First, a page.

Connecting legacy equipment: How industrial PCs can work seamlessly with new and old equipment
12 December 2022
While manufacturers would love to have a 100 percent modernised factory with all new bells and whistles, in reality, this is never going to be the case – it is still common to have decades-old equipment doing its part on the production line. Here, Adnan Khan of Beckhoff UK, explores how new and old equipment can work together seamlessly when industrial PCs (IPCs) come into the picture.
In 2021, the International Federation of Robotics (IFR) released its World Robot Report reporting the UK as the only G7 country to have a robot density below the world average. On the other hand, nearby countries, like Germany and Sweden, ranked in the top five automated countries. This difference in automation could be attributed to the UK's reliance on older systems, especially in manufacturing.
According to Intoware’s independent survey of 1,030 UK-based industrial firms, 74 percent of manufacturing and engineering companies are still relying on legacy systems post-pandemic. This high percentile can be explained by the impact of the COVID-19 pandemic on businesses, meaning they believe they cannot afford to invest in digitalising premises, especially small and medium-sized enterprises (SMEs).
While this can make digitalising factories slightly more challenging, it is still easily achievable. Despite those who would say new and old technology cannot be blended, like day and night, these two opposites can work together harmoniously by retrofitting a few key components.
Rip and replace
New machines are equipped to communicate with the Industrial Internet of Things (IIoT), so the quickest way of achieving a smart factory is to install an entirely new system, the rip-and-replace approach. This has obvious benefits, in terms of systems communications, high efficiency and synchronisation with emerging technologies.
However, there are many disadvantages to this approach, such as initial cost, retraining and downtime required to replace the equipment. Manufacturers who do not have the disposable capital for new equipment should seek to incorporate connectivity into their legacy equipment, joining new technologies and older machines to create a seamlessly working system. This can be achieved with retrofitting.
Teaching an old dog new tricks
Technology such as sensors and IPCs are being constantly updated, making it impossible for most factories to have a 100 per cent state-of-the-art facility. It is not uncommon for manufacturers to use equipment that is two decades old as part of the production line.
However, this legacy equipment could be costing companies due to the lack of data connection. The culture of uninformed decision-making persists despite the progress made in technology, with 26 percent of workers reported to have made decisions based on gut instinct during their career and 21 percent reporting doing this monthly. Therefore, manufacturers should seek to modernise their factories for easy data acquisition.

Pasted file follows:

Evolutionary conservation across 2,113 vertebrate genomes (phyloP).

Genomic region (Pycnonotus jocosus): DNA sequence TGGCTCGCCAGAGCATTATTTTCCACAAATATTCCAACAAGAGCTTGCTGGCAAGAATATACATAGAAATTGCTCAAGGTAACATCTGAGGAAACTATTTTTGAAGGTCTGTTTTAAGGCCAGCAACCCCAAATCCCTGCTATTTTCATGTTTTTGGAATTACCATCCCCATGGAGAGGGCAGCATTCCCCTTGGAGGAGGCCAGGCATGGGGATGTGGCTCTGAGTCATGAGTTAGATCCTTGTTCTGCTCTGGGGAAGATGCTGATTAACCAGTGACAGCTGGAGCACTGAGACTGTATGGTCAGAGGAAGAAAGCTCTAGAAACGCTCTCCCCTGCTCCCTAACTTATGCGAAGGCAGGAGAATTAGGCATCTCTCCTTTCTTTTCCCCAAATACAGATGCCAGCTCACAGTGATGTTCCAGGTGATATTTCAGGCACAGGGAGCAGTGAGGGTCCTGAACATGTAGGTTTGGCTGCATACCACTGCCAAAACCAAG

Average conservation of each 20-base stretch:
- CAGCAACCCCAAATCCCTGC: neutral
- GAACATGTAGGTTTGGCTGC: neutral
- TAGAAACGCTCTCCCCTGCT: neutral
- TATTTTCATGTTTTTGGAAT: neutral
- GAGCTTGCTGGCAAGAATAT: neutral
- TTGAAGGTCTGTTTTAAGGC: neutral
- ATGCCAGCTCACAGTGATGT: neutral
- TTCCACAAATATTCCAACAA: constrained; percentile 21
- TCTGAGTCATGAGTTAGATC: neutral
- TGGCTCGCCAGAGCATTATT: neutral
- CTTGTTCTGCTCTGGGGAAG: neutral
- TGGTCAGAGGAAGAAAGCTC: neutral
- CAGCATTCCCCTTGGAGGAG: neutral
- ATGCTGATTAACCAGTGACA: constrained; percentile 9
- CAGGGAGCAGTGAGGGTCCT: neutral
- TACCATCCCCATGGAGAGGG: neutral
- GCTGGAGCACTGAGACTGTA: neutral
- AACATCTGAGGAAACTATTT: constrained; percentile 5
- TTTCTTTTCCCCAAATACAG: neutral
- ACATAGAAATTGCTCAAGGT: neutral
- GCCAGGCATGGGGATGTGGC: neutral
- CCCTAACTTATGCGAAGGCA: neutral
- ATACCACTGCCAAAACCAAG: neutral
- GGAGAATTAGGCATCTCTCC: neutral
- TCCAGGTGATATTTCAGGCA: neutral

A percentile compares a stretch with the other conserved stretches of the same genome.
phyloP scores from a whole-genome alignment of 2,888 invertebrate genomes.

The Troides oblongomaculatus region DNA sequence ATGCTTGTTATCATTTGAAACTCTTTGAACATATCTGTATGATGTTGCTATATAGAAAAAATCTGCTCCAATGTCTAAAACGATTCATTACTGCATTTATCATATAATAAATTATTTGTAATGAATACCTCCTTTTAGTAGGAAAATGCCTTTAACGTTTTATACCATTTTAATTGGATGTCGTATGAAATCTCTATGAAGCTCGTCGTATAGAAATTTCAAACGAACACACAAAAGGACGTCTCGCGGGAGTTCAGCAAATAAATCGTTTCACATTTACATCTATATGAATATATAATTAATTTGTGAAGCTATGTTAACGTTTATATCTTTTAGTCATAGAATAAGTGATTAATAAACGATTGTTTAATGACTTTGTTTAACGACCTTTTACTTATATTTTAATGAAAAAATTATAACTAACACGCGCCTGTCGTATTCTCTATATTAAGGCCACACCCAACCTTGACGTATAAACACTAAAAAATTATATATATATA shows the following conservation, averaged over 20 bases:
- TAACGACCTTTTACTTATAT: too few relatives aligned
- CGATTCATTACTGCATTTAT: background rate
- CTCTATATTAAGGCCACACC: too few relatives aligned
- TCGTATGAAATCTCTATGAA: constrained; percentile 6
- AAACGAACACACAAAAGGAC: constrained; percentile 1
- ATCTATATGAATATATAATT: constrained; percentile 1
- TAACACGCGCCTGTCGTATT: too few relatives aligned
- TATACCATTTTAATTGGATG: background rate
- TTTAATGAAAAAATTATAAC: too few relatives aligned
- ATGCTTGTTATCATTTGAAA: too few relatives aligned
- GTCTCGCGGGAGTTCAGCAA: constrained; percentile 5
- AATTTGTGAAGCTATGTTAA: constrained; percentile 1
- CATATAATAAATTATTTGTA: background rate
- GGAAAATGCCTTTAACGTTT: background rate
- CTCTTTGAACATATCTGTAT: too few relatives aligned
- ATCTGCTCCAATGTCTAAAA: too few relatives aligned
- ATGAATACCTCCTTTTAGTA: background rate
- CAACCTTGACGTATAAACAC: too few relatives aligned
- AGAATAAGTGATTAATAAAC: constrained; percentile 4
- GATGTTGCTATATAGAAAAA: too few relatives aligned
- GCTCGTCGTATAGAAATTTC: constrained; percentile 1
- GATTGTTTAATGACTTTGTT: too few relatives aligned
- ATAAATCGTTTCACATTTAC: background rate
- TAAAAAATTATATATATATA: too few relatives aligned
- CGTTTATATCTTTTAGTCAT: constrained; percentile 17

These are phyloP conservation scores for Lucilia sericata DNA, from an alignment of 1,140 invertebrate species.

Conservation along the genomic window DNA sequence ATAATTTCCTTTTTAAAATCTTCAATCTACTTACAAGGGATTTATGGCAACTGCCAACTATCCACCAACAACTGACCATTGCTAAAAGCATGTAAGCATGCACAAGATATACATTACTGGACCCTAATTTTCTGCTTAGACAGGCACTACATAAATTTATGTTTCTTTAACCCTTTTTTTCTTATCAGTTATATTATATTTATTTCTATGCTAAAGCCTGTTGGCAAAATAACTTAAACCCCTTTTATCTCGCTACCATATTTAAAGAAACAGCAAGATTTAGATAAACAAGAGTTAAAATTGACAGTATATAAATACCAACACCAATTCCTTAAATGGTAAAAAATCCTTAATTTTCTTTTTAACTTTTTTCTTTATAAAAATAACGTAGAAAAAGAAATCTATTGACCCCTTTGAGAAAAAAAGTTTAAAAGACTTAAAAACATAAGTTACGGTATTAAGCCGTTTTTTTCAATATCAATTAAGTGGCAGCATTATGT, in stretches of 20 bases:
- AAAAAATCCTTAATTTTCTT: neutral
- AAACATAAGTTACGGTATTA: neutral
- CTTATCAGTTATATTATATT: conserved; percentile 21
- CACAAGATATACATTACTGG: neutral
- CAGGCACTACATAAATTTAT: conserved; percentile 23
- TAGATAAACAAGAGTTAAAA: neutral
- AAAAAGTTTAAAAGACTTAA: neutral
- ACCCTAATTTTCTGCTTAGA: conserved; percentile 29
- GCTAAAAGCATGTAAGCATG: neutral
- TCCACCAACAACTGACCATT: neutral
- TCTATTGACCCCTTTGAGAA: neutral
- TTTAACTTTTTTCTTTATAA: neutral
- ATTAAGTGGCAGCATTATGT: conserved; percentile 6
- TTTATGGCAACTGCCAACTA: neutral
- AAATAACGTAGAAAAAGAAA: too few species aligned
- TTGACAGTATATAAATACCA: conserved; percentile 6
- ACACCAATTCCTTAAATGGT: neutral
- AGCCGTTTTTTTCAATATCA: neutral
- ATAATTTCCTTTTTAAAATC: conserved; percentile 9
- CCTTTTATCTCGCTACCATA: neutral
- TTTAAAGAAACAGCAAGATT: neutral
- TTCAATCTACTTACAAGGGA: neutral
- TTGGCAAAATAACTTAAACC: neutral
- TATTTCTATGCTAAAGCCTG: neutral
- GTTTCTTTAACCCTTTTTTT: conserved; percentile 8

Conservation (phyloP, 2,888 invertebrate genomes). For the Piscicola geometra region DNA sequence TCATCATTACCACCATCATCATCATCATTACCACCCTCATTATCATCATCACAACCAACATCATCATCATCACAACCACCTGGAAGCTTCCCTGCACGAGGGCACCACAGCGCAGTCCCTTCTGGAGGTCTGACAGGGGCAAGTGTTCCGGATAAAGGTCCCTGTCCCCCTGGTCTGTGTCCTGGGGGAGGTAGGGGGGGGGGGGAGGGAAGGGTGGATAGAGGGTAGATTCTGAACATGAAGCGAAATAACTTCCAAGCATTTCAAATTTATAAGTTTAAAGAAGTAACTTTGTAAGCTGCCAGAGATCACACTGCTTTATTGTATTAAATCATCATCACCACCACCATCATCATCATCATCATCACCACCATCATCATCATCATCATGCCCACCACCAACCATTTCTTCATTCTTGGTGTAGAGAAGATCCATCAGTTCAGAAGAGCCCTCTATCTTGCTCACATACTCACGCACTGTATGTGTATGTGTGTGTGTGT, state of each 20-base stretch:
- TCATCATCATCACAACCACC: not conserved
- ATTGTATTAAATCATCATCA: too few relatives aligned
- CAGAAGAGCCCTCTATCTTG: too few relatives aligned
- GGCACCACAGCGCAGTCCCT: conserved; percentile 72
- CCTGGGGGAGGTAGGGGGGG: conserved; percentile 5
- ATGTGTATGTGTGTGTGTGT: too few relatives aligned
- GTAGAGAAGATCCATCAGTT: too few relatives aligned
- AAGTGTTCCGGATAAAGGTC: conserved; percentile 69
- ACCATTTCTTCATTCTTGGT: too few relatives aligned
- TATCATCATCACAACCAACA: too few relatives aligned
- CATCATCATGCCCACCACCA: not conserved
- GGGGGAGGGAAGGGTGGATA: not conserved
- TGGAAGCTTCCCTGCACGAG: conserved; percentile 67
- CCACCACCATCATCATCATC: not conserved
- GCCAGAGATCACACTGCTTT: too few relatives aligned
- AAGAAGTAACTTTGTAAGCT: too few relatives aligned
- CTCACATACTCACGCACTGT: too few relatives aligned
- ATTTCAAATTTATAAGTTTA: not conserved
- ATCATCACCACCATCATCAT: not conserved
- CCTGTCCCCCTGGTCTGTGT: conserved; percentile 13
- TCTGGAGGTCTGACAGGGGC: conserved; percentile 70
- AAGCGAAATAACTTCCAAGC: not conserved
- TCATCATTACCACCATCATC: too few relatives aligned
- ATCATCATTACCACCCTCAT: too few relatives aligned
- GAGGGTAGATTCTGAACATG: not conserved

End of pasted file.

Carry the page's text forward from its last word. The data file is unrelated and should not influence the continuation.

To modernise factories, legacy models can either be replaced, a costly and wasteful process, or augmented through retrofitting. Retrofitting refers to adding IIoT connectivity capabilities to existing machines, such as legacy equipment, so they can be monitored and controlled remotely. The easiest way to do this is by adding sensors for data acquisition, or investing in accelerometers and thermocouples to measure vibration, temperature, current and power consumption.
Data collection and analysis are important to any business, even in factories. Using IIoT devices to connect equipment to IPCs allows for the support of easy data acquisition that can, in turn, help companies improve operational efficiency, and reduce energy consumption, projected costs and human errors in the factory.
For example, a 2019 case study by Felipe Orellana and Romina Torres proved that retrofitting legacy equipment with IIoT devices could successfully create an efficient smart factory. In the study, legacy equipment in a spare parts manufacturing factory was fitted with a variety of sensors connected to IPCs. This resulted in not only an improvement in operation efficiency, dependent on the percentage of digitalisation, but also a reduced energy consumption by 17 percent, reduced projected costs by three per cent and cut the percentage of human errors in the factory by 70 percent.
This study shows that companies can avoid the hefty cost of constantly updating equipment while still maintaining a competitive edge. Moreover, this retrofitting process is a continuous improvement that allows employees to become more familiar with digital technologies without throwing them into the deep end with new high-tech equipment, meaning they can see improvements to their tasks a lot clearer.
Retrofitting has benefits outside of those mentioned in the study, the method is also more environmentally friendly. Traditional manufacturing has a linear economy based on the make-use-dispose model. However, nowadays companies are looking to be more environmentally conscious. Retrofitting is in line with this goal, with its reuse-remake-recover model.
Until the latest industrial technology comes free of charge, legacy equipment’s use in the industry is inevitable. However, studies like Orellana and Torres and the large range of sensors that can be retrofitted, prove that you can teach an old dog new tricks. Modernisation is achievable even in decades-old equipment, in businesses of all sizes, and is necessary for companies to maintain a competitive edge.
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